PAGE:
On the cover: Stephanie Ford cosplaying an Adepta Sororita from Warhammer 40K © J. Ashley Nixon
Cosplayer portraits book published
As my sister and I were growing up, my Mum, a poet and pantomime pianist in her spare time, would gather garments, find artifacts, and come up with bright ideas for us to enter fancy dress competitions held in the Sunday School Hall where Charlotte Bronte used to teach, in our home village of Haworth, Yorkshire, England.
Sally was a mermaid once. She was stitched into a turquoise fish-scale fabric complete with a flipper; transported around the event on a small hand-made bogie cart. One time I was a scarecrow and when asked how was it that my arms were not getting tired, I revealed my loose hands beneath the coat sleeves supported by a broomstick. My favourite character was Captain Hook from Peter Pan and I recall marching around tethered with baling twine to a small plastic alligator we had won at the local fair.
Back then, we called this fancy dress; nowadays it’s called cosplay. The characters may have progressed from nursery rhyme to blockbuster movie, but the principle remains the same: pick a character, create a costume, and have fun pretending to be someone else for a few hours.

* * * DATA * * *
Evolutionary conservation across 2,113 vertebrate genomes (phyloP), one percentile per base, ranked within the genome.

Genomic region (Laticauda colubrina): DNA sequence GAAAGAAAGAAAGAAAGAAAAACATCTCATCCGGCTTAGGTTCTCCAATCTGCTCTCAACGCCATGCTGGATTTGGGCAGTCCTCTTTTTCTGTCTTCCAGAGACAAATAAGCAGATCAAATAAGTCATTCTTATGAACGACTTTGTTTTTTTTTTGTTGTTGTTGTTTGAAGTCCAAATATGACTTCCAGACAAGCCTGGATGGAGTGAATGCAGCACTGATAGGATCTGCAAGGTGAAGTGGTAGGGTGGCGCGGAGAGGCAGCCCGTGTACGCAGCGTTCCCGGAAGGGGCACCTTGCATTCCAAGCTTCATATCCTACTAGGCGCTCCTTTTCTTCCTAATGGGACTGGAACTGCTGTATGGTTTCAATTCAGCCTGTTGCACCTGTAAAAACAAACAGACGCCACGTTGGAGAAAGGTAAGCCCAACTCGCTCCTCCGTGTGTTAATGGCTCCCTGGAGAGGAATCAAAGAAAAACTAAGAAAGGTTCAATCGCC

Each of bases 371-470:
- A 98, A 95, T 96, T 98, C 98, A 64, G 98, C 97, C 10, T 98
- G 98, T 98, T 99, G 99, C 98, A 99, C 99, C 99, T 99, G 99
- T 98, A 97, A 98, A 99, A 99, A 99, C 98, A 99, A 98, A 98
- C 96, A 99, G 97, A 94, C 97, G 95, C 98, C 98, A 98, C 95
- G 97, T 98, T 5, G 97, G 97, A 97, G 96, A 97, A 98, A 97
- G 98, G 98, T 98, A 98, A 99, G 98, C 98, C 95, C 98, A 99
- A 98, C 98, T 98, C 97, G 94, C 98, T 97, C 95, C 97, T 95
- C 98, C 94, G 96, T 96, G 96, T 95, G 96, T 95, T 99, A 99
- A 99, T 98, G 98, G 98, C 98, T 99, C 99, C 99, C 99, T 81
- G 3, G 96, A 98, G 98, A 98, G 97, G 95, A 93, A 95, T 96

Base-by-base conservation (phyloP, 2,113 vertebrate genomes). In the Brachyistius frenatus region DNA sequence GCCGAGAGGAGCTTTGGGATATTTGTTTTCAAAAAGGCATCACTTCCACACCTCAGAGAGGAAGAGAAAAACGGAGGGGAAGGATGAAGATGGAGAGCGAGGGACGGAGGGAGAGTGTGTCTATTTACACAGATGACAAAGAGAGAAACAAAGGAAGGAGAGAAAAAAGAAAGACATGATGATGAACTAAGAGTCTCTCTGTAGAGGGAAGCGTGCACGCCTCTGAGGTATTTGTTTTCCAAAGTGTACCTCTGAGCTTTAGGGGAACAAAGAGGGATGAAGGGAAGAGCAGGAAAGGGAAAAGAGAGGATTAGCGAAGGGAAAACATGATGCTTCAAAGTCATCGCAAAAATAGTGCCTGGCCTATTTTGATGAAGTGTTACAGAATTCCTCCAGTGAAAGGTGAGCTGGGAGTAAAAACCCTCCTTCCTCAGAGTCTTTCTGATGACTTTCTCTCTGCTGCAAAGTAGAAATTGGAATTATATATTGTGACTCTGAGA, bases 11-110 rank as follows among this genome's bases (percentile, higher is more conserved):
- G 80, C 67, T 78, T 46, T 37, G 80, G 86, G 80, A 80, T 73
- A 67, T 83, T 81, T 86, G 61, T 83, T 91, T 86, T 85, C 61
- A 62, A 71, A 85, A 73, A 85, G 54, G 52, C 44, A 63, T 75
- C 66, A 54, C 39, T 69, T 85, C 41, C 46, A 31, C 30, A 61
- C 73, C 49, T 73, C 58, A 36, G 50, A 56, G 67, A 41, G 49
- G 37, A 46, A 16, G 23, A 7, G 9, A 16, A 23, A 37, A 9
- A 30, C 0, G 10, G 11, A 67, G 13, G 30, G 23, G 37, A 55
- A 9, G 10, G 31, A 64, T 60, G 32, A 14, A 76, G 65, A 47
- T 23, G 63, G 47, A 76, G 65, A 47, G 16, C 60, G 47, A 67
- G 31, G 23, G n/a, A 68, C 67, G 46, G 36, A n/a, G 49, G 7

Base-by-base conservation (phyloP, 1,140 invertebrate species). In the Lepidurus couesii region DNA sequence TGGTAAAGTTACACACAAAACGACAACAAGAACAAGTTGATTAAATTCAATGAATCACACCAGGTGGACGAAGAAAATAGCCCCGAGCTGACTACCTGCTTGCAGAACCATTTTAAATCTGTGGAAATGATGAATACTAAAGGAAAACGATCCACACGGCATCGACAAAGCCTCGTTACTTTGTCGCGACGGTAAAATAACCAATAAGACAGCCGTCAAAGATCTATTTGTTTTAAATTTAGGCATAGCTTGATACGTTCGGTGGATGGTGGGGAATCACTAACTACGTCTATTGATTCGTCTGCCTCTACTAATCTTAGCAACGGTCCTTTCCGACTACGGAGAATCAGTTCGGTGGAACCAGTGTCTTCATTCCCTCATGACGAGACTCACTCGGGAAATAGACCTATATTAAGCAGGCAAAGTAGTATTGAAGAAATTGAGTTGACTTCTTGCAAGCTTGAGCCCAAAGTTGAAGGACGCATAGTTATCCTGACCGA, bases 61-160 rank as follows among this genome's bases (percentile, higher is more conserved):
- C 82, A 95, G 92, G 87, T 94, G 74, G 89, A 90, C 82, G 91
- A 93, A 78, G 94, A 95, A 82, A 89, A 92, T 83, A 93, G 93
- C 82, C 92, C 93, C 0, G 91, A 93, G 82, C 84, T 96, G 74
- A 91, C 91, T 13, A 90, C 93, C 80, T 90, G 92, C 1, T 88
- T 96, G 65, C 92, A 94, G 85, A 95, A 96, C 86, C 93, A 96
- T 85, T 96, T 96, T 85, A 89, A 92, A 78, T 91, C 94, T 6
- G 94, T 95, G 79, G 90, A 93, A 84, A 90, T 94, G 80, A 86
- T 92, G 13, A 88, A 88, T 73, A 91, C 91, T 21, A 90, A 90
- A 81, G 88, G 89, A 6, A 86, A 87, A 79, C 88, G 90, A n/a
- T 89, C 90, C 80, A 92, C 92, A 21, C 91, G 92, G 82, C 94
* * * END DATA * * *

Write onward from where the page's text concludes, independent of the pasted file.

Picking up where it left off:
The Calgary Expo events I attended at the Stampede Showgrounds between 2015-2017 allowed me to photograph and interview a cast of actors playing in a variety of roles found in feature-length movies, television series, video games, anime shows, and comic books. I was curious to see how their creativity could be conveyed at these multi-planetary, family-friendly events through their hand-made costumes, makeup, and acting performances. I was impressed by their proficiency in shaping and painting Worbla (a thermoplastic material) and twisting PVC piping to make space-like weapons and armour from ancient lands. I was struck by the piercing, mythical eyes of a Medusa; the off-world looks of a Titan and the enormous fun and energy being generated by a whole family getting together and playing out a group of manga characters.
All Dressed Up: Portraits of Cosplayers explores the character within characters; stories from people performing their own versions of other people they have a passion for.
View or purchase All Dressed Up: Portraits of Cosplayers
You can view (virtual flip page) and/or purchase a print copy or Instant PDF version (viewable on any device) of All Dressed Up: Portraits of Cosplayers via this link.
Copies are also available for purchase at The Camera Store, Calgary.